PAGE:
As primary buzz leaves New Hampshire, campaign volunteers say their ‘work is done’
NASHUA – For months, local man David Murotake sacrificed extra time with his family and put off projects at work to knock on doors and campaign for Ron Paul. That effort ended last week, after Tuesday’s New Hampshire primary.
Murotake wasn’t alone. He was part of the grass-roots push that many political campaigns rely on in New Hampshire. Volunteers do the grunt work – making phone calls and walking door to door – to spread the message of their chosen candidate, many times out of passion and a belief in the politician’s words.
But once the race ends and moves on to another state, most volunteers breath a sigh of relief and fade back to reality.
“A lot of us put aside things we would normally do,” Murotake said. “I don’t think I’ll be putting in a lot of time (for the campaign) going into the future. I’m going to try to catch up on work.”
Murotake serves on Nashua’s Board of Education and owns a small business in Nashua, SCA Technica. He spent months with the Ron Paul campaign, but now that it’s over he said he’ll put that time back into his everyday life.
The Ron Paul offices in New Hampshire are packed up and ready for another tenant. Campaign spokesman Brian Early said volunteers have been collecting signs and other materials this week to send them to other states for coming primaries, but most of the effort in New Hampshire is finished.
The same is true for Mitt Romney’s campaign, which also is packed up. Romney spokesman Ryan Williams said the office lease is good through February, but the campaign has yet to decide whether it will keep the same office going forward.
Some staffers from New Hampshire will be deployed to South Carolina and Florida, Williams said, and could come back to the Granite State to campaign if Romney secures the Republican nomination. The campaign also will reopen its offices in New Hampshire if he wins the nomination.
“At this point our staff, both locally and nationally, are focused on competing in some of the upcoming contests,” he said. “But we will maintain a presence in New Hampshire because it is a key general election swing state.”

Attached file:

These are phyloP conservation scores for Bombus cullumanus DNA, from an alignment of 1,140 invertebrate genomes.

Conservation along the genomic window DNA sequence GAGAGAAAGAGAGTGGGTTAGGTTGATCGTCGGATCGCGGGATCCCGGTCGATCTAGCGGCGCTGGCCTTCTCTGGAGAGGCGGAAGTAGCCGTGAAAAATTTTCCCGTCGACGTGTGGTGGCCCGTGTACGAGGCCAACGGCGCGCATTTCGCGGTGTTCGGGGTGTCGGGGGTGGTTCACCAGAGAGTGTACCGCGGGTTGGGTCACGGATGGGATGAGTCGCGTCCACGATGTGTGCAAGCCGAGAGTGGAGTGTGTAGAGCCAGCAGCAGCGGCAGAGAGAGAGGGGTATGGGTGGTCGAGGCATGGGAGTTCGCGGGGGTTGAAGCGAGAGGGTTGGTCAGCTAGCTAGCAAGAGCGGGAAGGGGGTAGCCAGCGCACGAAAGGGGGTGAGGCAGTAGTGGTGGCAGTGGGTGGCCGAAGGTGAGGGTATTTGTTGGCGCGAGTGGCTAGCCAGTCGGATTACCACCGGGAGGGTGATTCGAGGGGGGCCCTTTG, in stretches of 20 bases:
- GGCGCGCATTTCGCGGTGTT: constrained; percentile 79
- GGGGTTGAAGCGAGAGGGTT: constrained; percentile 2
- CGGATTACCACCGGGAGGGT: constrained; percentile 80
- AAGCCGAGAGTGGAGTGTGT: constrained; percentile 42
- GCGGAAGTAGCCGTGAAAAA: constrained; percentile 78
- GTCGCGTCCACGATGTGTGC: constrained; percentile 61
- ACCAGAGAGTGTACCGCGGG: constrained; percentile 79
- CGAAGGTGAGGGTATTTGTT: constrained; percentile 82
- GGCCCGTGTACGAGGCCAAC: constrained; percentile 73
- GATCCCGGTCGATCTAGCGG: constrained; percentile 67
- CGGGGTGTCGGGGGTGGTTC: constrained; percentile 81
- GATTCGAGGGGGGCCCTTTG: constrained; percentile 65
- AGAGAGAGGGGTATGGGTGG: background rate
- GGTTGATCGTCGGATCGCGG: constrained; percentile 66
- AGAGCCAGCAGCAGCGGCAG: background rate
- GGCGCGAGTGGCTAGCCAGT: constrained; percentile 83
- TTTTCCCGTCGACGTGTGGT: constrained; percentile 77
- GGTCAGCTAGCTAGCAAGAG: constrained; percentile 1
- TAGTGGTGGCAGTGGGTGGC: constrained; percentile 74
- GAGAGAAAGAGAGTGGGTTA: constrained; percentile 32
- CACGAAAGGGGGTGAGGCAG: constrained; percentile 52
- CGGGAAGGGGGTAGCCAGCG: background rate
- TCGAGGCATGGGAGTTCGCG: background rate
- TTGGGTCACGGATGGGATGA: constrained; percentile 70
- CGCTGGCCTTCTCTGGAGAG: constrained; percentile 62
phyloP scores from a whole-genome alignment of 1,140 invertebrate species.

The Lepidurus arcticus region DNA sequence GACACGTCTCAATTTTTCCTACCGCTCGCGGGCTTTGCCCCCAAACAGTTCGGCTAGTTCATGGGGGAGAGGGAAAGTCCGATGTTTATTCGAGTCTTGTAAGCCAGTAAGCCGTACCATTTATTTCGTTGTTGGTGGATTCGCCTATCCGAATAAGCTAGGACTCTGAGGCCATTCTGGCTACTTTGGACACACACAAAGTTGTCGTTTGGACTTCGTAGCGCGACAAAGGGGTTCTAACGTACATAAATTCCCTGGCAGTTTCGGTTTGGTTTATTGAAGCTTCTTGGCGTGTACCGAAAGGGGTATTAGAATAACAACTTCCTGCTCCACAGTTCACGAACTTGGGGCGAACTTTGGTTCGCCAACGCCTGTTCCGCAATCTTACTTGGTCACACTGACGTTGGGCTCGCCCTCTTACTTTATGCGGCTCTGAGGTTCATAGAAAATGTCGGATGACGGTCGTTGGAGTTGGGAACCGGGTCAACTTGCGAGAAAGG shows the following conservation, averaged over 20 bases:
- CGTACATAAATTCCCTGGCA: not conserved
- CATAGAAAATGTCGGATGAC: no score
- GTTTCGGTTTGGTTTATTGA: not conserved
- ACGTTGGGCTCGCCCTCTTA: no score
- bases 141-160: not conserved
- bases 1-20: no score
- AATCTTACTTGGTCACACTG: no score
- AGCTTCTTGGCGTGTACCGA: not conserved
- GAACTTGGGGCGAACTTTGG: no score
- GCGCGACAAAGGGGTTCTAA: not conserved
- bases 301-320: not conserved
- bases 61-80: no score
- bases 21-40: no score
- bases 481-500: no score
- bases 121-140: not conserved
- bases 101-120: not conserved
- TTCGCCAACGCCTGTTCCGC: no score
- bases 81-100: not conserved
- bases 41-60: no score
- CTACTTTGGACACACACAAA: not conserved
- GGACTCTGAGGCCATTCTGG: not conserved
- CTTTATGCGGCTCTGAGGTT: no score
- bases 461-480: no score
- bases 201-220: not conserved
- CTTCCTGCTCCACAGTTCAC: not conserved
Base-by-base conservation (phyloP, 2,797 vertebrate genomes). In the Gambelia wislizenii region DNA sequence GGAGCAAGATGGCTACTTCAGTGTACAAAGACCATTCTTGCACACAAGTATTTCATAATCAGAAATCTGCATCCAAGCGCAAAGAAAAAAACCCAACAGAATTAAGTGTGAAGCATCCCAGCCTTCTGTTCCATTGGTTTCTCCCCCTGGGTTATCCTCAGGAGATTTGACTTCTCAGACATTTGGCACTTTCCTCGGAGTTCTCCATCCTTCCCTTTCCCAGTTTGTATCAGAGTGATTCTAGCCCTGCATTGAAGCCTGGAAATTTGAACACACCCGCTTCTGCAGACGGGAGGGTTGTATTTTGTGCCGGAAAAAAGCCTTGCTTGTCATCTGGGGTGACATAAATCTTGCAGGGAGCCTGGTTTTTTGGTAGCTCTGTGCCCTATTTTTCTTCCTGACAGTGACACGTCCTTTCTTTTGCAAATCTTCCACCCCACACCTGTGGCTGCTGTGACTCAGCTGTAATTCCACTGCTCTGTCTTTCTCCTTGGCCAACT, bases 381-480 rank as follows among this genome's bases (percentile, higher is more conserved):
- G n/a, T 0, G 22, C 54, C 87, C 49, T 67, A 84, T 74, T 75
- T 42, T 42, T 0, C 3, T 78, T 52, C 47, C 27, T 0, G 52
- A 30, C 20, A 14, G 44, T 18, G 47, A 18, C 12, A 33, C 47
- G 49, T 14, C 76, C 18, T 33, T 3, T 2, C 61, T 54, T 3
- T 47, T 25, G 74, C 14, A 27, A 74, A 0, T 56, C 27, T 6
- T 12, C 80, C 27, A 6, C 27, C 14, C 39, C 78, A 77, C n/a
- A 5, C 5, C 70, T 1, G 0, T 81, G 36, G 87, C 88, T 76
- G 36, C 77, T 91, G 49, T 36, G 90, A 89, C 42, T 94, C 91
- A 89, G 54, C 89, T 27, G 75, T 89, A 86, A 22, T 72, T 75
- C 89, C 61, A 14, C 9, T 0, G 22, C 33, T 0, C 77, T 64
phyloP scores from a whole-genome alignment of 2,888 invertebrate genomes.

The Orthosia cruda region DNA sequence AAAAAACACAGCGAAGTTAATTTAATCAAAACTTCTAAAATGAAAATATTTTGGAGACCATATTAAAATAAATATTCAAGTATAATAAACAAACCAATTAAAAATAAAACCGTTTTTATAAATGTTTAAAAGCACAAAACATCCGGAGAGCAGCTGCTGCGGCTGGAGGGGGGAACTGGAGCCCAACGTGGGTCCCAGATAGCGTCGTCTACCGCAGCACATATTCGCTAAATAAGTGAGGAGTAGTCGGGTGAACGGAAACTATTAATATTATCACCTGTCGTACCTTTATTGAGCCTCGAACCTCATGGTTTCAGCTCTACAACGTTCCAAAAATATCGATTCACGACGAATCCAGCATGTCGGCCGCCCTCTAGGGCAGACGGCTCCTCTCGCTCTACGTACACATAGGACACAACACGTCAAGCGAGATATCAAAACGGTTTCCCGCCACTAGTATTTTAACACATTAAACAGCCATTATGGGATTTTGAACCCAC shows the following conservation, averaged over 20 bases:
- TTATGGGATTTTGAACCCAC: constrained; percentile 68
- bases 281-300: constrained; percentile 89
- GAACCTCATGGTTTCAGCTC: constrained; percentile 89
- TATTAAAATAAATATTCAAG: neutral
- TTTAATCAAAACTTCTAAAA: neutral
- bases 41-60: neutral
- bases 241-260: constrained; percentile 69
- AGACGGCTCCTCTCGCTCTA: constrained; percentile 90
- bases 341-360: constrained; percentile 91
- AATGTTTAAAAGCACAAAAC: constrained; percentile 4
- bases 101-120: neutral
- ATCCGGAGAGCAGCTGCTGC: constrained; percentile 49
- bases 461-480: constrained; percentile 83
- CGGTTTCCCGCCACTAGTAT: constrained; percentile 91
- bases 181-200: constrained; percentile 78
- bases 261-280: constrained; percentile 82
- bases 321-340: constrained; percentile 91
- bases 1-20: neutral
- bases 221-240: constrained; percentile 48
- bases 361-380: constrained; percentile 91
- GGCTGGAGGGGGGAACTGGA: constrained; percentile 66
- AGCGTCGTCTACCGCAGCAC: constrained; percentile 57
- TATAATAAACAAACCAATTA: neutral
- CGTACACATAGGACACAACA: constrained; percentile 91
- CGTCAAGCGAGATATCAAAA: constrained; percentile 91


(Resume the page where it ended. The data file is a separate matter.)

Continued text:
Williams predicted that Romney, if he wins the nomination, would beat President Obama in New Hampshire in the general election thanks to the campaign’s efforts here.
“We expect to be back competing in New Hampshire vigorously prior to the general election,” Williams said.
Unlike Romney, who won Tuesday’s primary comfortably, Texas Gov. Rick Perry had a poor showing – he placed sixth with less than 1 percent of the vote.
The lack of votes for Perry left something to be desired for his volunteers, like Nashua’s Peter Silva.
“Honestly, I thought he would do better than that,” said Silva, a state representative for District 26 in Hillsborough County. “At the same time, I was not disillusioned at all that he was going to win. He left to go to South Carolina for a reason.”
Silva introduced Perry at several New Hampshire events and lobbied other state representatives to endorse Perry, but now that the race is over, Silva said his job is too.
“If he goes further and I can help him, I’ll still help him, but I think my work is done,” he said.
Few volunteers from any campaign will travel from New Hampshire to other states, Silva said, but some will continue their efforts from home. Many New Hampshire volunteers from Rick Santorum’s campaign will do that, according to campaign manager Mike Biundo.
“A lot of them could do what we need them to do from here,” he said.
Biundo added that Santorum’s offices in New Hampshire will be open until the end of January, but its future after that is uncertain.
Newt Gingrich, on the other hand, has made New Hampshire his regional hub for New England.
His campaign offices in Manchester will stay open through the Maine caucuses, held Feb. 4-11, and full operations will continue, according to Sam Pimm, director of the campaign’s field operations in New Hampshire.
The New Hampshire staff and volunteers will keep plugging away – making phone calls and putting up signs – although their efforts will be in surrounding states.
“I think everybody’s staying on,” Pimm said. “We hope eventually this will be a two-man race between Romney and Newt, and eventually Newt will overtake him.”
Hollis resident Richard Lawrence worked as a Gingrich volunteer for several months leading up to the primary. His belief in Gingrich remains strong, despite a fourth-place finish in Tuesday’s primary, and he will continue to help the campaign as much as he can.
“If there is an opportunity for me to assist, I’m happy to help where I can,” he said. “I think there are still some opportunities going forward.”
Cameron Kittle can be reached at 594-6523 or firstname.lastname@example.org. Also check out Kittle (@Telegraph_CamK) on Twitter.